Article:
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$1 million could restart city street program

Springfield leaders say neighborhoods need road repair program that fell victim to budgets.

The lack of a neighborhood streets program since 2008 has one city commissioner proposing $1 million in funding to restart road resurfacing work as soon as possible.

City Commissioner Kevin O’Neill said residential roads will only get worse if not addressed quickly. He said the commission and staff would discuss the neighborhood streets program at the upcoming retreat in February.

“Not only do we have to get started up again, we have to get aggressive,” he said.

O’Neill would like to see $1 million used to help improve neighborhood streets and would be willing to dip into the city’s reserve budget or take on more debt to reinstate the program.

City Manager Jim Bodenmiller said, “We’re all of the opinion, commission and staff, that we’d like to get back to a program that has some systematic way of repairing the streets.”

At last November’s city budget meetings, commissioners discussed the need for a neighborhood streets program, which had been funded through permanent improvement funds, but which hasn’t been implemented the last five years because of budget restraints.

The city has done paving projects with grants from the Ohio Public Works Commission, the Ohio Department of Transportation, the Federal Highway Administration and Neighborhood Stabilization Program, but most of those projects dealt with more heavily-trafficked roads and not residential streets.

“We’ve shifted our focus to the pursuit of federal and state funding wherever possible,” Bodenmiller said. “We’ve been able to get a lot accomplished, but that money is quickly running out.”

Bodenmiller said they’ve been able to get a reasonable amount of paving done, even without permanent improvement funds, but said there’s a growing need for paving on neighborhood streets.

“The harsh weather can deteriorate them,” Bodenmiller said, “and without a set, consistent program, you run the risk of having the streets fall apart on us.

The city does general maintenance on roads through its service department.

“There’s obviously more of that needed when you’re not doing a regular and consistent paving program,” Bodenmiller said.

The city spent approximately $6.4 million on its neighborhood streets from 2000 through 2008. However, with revenues shrinking due to the recession and $2.5 million of cuts from the state and federal government in 2012, the city hasn’t had the resources to keep up with the program.

O’Neill feels if the city doesn’t get started soon, the previously completed streets will needed paved again.

“We do need to address it and quit pushing it back,” O’Neill said.

O’Neill said the city has done a good job of funding bigger projects through match grants but said some of the older neighborhoods need attention.

Springfield spent $200,000 on road resurfacing projects last year.

In 2012, the city won state grants to pay for repaving the main road through Snyder Park and for Harding Road from Fountain to St. Paris Pike. The Harding Road project was fully funded through $701,000 in grants from the Federal Highway Administration and the Ohio Public Works, while Snyder Park, paved from Bechtle Avenue to Plum Street, cost approximately $211,000 with most coming from a $134,000 grant from the Ohio Department of Natural Resources.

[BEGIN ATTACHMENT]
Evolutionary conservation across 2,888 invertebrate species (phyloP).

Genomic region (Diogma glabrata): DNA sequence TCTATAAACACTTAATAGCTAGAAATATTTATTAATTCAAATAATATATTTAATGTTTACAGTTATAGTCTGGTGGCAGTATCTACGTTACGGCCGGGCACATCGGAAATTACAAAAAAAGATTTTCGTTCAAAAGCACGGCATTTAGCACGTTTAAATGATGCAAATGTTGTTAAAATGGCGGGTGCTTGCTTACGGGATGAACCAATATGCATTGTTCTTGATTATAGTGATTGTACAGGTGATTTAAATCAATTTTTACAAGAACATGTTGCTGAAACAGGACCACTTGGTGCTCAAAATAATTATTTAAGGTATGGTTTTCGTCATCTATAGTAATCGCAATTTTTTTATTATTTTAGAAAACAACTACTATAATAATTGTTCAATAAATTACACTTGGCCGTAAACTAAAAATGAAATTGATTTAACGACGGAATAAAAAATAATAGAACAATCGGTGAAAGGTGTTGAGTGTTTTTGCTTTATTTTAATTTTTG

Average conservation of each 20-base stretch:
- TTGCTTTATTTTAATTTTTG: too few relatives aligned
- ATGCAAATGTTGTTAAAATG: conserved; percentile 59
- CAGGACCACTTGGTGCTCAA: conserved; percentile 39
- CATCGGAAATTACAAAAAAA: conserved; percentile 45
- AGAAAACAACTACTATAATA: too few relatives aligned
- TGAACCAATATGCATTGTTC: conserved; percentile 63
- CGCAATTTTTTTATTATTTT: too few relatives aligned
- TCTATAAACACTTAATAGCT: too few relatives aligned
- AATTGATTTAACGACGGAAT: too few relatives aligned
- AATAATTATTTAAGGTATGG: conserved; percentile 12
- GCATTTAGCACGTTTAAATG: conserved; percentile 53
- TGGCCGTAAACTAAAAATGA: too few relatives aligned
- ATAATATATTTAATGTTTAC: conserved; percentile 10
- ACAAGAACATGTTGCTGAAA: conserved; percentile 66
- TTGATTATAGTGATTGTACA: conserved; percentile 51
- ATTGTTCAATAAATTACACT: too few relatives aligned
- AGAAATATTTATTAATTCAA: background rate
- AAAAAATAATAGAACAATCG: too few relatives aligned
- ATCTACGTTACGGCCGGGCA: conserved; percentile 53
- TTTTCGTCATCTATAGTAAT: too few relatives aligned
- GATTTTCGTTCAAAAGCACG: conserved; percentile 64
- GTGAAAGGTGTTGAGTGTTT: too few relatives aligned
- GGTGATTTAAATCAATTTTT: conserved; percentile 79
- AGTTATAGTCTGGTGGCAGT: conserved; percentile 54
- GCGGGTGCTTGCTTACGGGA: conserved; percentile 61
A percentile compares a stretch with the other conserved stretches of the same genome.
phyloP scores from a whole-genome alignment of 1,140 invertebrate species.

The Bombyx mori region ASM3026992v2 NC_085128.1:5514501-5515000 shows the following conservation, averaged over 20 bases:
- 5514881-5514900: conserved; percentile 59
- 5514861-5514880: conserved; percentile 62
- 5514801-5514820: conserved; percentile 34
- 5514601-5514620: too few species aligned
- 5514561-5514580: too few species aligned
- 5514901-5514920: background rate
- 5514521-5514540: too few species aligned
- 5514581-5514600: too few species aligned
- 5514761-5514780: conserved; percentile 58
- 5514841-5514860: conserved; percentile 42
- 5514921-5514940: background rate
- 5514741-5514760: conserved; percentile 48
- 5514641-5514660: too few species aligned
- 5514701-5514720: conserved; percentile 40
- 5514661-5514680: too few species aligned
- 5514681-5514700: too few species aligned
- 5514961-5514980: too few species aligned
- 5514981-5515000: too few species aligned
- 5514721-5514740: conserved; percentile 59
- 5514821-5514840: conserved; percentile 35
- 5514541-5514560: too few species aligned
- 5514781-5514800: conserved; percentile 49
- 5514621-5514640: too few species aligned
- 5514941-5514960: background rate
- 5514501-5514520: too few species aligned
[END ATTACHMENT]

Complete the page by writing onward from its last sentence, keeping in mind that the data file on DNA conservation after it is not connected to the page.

The city also used $100,000 in Ohio Public Works money to repair sections of roads including Bechtle Avenue, McCreight Avenue, Belmont Avenue, St. Paris Pike, Limestone Street, Dayton Avenue, West John Street, Miracle Mile, Santa Monica Avenue and Home Road.

This year, the city will convert a section of North Fountain Avenue between Main and Columbia streets from one-way to two-way traffic as part of a $1 million streetscape project funded through federal earmarks awarded to the city during former U.S. Rep. Dave Hobson’s final term in office. It received a total of $6 million that paid for the North Street relocation project, the North Limestone Street bridge replacement and the North Fountain Avenue streetscape project.

“It’s tough to pick and choose what projects you’re going to do, what specific streets you’re going to pave,” Bodenmiller said. “Everybody wants their street done, but you can only do a limited number.”

The city will use another $190,000 from Ohio Public Works to fund shaving and paving of Home Road from Fountain Avenue to the bridge overlooking the multi-use trail. The project is estimated at $380,000 with the other half of the funds coming from the city’s permanent improvement fund. The Home Road project is projected to begin in July.

Already, $3.2 million worth of grant-funded road construction is planned in 2014, including $1.8 million in repairs to sections of Limestone Street, Kenton Street, John Street and McCreight Ave. and another $1.4 million to replace the Bechtle Avenue bridge over Buck Creek.

“We have to concentrate on those (main roads) when we have little revenues,” Bodenmiller said. “We have to concentrate on the streets that get the high volumes of traffic. They’re the ones that are typically available for state funding or state assistance.”

It is more expensive to fix roads. The price of asphalt had risen from $29 per ton in 2000 to $46 per ton in 2007. In 2012, the price of asphalt was between $71 and $75 per ton.

“It’s skyrocketed over the last five to seven years,” said Fredrick Pausch, the executive director of the County Engineers of Ohio Association.

Bodenmiller said the city’s situation is similar to other cities.

“As municipalities funding levels have decreased across the country, they’re only able to do so much with limited dollars,” Bodenmiller said.

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